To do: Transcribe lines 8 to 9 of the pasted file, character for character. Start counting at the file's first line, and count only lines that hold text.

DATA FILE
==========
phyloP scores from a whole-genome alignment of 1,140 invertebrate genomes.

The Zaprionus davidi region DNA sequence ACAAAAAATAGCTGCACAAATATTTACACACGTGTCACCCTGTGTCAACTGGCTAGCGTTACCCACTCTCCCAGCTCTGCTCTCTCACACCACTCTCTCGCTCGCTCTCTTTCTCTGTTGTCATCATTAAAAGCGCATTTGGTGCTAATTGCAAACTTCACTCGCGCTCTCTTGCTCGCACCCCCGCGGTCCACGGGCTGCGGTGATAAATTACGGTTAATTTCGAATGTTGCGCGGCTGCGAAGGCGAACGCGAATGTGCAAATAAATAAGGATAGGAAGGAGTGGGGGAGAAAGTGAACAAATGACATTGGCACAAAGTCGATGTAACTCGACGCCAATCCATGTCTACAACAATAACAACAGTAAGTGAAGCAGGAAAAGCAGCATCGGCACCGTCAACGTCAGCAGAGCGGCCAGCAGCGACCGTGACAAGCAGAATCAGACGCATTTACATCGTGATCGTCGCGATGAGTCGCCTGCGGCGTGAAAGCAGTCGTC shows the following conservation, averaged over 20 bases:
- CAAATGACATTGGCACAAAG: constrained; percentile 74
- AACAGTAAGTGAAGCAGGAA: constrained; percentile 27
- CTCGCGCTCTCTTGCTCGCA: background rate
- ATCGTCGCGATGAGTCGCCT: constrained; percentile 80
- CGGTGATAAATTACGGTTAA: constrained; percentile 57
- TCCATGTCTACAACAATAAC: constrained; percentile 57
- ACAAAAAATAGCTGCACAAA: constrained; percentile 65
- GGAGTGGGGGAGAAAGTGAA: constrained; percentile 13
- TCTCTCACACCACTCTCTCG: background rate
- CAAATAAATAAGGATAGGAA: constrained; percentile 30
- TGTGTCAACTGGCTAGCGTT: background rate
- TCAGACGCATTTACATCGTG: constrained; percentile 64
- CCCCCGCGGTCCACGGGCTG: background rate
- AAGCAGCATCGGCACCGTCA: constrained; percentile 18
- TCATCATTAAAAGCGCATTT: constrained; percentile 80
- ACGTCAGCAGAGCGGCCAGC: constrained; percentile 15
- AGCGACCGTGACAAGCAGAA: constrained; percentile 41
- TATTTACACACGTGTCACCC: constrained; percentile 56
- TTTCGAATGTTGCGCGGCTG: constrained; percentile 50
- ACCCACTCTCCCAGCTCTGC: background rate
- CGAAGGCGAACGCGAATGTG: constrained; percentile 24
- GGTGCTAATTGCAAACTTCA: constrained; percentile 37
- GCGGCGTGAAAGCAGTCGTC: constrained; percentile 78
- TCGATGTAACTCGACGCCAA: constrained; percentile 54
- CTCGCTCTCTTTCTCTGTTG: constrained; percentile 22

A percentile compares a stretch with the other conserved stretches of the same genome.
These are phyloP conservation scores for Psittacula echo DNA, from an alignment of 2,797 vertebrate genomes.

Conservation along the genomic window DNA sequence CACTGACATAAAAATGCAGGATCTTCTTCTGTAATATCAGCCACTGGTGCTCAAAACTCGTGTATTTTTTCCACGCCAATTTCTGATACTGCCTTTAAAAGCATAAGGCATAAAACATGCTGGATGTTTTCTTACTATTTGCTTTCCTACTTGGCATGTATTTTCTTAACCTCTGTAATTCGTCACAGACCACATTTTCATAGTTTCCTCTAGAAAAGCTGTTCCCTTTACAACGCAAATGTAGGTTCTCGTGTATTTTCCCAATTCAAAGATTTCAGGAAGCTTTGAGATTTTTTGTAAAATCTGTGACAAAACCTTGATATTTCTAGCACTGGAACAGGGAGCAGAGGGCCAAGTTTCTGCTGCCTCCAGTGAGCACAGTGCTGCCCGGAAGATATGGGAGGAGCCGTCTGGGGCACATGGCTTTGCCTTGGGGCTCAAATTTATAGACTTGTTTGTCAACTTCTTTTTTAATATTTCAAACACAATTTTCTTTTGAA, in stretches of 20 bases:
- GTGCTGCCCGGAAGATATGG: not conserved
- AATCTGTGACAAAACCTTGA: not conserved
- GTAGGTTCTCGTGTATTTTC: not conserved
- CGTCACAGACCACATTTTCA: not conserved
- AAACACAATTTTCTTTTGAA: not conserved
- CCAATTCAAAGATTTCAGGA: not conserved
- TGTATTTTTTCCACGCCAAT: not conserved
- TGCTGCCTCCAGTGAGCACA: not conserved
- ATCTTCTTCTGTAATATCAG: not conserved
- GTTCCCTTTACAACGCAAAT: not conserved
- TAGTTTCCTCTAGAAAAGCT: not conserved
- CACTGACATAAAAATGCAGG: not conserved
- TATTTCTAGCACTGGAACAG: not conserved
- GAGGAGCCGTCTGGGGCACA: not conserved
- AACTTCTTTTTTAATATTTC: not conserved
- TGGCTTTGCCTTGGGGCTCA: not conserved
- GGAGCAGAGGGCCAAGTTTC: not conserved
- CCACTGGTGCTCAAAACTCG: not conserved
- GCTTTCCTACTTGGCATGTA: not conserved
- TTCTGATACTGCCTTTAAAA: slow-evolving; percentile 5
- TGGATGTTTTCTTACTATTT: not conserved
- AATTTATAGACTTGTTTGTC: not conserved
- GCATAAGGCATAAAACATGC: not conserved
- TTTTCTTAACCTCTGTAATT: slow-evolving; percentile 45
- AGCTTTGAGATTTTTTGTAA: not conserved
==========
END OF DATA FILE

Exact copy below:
- TCCATGTCTACAACAATAAC: constrained; percentile 57
- ACAAAAAATAGCTGCACAAA: constrained; percentile 65